The Super Pit, visible from space, is 3.6 kilometres long, 1.6 kilometres wide and approximately 500 metres deep. There are currently 550 people working directly on site at the Super Pit. The mine operates 24 hours per day, 7 days per week and currently produces around 850,000 ounces of gold each year.
The mine is expected to be operational until the year 2021.
The money allegedly stolen in the Boulder mystery came from underground miners who had been retrenched when their mines were taken over by Kalgoorlie Consolidated Gold Mines and closed. Literally, an entire workforce was thrown out of work to make way for the Super Pit. Financial imperatives dictated that the underground mining skills of old were no longer required in the new technological era of open cut gold mining.
The Boulder Mystery
In mid-1992, hundreds of miners working in the Fimiston underground gold mines were retrenched as part of the ever expanding Super Pit. As can be imagined, this caused huge uncertainty and social upheaval not only among the families concerned, but also among the many local retail and service businesses that depended on miners for their own livelihoods.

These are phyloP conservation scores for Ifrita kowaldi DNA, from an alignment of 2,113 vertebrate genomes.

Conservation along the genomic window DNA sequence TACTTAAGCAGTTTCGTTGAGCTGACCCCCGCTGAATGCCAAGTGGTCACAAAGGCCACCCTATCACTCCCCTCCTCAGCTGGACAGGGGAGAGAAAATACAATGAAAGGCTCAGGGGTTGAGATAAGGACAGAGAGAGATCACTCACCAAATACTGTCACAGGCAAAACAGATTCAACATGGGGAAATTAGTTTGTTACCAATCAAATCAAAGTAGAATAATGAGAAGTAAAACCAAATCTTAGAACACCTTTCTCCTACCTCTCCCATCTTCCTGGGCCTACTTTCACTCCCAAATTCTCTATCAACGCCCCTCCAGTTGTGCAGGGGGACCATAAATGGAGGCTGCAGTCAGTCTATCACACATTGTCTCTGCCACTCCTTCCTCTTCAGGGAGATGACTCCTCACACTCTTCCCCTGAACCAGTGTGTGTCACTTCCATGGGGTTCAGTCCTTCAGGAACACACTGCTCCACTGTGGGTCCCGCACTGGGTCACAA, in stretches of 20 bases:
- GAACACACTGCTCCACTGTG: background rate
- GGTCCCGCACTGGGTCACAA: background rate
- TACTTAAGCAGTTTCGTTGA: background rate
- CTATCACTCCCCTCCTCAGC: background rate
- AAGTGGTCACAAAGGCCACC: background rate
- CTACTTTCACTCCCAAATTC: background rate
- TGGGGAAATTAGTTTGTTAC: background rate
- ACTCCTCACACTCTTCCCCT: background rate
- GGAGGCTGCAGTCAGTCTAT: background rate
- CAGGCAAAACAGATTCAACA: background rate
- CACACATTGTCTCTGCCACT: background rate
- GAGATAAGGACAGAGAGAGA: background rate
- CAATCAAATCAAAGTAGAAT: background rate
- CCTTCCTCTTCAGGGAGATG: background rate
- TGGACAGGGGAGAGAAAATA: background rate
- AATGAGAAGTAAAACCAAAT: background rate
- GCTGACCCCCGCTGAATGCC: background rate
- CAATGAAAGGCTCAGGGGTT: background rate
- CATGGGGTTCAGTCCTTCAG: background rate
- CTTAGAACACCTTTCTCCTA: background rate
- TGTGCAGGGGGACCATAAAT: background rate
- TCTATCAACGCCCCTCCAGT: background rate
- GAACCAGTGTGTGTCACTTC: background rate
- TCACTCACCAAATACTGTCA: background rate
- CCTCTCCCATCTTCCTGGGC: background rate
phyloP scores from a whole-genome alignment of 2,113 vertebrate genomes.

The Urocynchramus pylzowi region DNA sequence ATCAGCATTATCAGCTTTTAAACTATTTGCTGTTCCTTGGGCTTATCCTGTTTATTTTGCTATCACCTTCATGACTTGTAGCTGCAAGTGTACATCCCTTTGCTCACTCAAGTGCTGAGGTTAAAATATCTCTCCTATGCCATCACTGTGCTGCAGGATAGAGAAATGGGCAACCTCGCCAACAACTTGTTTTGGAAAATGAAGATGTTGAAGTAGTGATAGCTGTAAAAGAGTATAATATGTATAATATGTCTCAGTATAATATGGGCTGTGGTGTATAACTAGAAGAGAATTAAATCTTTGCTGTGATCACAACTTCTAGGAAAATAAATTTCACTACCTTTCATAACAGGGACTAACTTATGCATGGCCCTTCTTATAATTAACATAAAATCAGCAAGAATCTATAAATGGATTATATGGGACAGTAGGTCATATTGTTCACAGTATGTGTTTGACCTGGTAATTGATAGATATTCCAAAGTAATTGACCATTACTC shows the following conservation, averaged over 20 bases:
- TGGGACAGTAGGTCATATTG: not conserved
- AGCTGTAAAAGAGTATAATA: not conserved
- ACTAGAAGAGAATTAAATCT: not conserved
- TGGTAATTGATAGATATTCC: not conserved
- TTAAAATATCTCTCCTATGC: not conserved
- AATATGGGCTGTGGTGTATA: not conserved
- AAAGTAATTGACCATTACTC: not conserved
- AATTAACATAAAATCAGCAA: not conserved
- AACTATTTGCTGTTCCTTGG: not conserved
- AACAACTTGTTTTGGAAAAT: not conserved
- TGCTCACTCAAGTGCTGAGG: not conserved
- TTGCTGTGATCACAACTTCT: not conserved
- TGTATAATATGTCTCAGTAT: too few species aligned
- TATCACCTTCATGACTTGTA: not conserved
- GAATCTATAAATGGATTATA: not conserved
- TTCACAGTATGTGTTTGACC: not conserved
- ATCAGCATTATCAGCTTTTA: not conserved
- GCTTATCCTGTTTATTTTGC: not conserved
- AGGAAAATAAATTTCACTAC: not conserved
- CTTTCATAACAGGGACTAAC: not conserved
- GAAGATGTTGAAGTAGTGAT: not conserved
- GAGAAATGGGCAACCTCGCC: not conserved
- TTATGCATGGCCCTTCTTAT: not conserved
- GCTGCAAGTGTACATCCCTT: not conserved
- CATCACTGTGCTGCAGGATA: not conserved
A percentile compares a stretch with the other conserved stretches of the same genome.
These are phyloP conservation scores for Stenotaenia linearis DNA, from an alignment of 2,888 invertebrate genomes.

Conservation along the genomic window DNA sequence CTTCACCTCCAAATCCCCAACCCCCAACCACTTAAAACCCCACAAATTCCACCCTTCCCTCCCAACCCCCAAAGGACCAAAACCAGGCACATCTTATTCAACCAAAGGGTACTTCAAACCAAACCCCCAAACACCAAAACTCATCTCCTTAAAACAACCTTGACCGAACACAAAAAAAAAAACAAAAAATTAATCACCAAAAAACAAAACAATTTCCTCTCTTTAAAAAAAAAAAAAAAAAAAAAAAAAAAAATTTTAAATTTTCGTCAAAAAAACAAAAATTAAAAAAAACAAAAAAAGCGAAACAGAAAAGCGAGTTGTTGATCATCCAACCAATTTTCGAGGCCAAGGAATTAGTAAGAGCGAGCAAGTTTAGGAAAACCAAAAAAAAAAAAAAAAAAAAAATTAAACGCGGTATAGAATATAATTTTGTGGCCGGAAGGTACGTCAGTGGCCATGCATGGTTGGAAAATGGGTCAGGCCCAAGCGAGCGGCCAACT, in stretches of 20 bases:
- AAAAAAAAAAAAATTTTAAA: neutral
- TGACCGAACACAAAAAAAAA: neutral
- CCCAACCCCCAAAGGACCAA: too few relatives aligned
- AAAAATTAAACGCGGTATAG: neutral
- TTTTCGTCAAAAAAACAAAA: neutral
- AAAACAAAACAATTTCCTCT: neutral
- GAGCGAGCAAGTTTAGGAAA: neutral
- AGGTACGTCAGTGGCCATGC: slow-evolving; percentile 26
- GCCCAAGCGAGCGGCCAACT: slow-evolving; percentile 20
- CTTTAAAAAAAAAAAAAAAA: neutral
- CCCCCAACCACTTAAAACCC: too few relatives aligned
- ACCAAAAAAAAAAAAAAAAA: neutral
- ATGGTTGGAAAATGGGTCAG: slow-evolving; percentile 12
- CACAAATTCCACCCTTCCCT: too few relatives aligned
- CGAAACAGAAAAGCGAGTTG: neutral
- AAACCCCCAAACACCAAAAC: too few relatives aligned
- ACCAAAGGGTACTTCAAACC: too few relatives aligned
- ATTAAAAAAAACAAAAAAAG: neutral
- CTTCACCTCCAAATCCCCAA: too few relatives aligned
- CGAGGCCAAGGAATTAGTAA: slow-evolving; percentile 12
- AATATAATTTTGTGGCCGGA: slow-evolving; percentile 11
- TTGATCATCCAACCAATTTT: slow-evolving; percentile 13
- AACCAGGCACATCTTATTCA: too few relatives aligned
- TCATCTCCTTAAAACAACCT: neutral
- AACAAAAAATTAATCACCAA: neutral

The underground miners had known retrenchment was inevitable, and when that day finally arrived, naturally their minds turned to matters of financial survival. One of the issues that greatly concerned them was the Goldfields Fatal Accident and Death Fund, more popularly referred to as the “Fatality Fund”.
The Fatality Fund was a special purpose fund established to provide financial assistance to the widows and children of miners who were killed at work, or who died from work-related diseases such as silicosis. Everyone, workers and managers alike, contributed to the Fatality Fund on a weekly basis. When a miner was killed at work, or passed away from illness, a cash sum of $6,000 would be delivered to the bereaved family to assist with the inevitable financial burden that follows the death of a loved one and bread winner.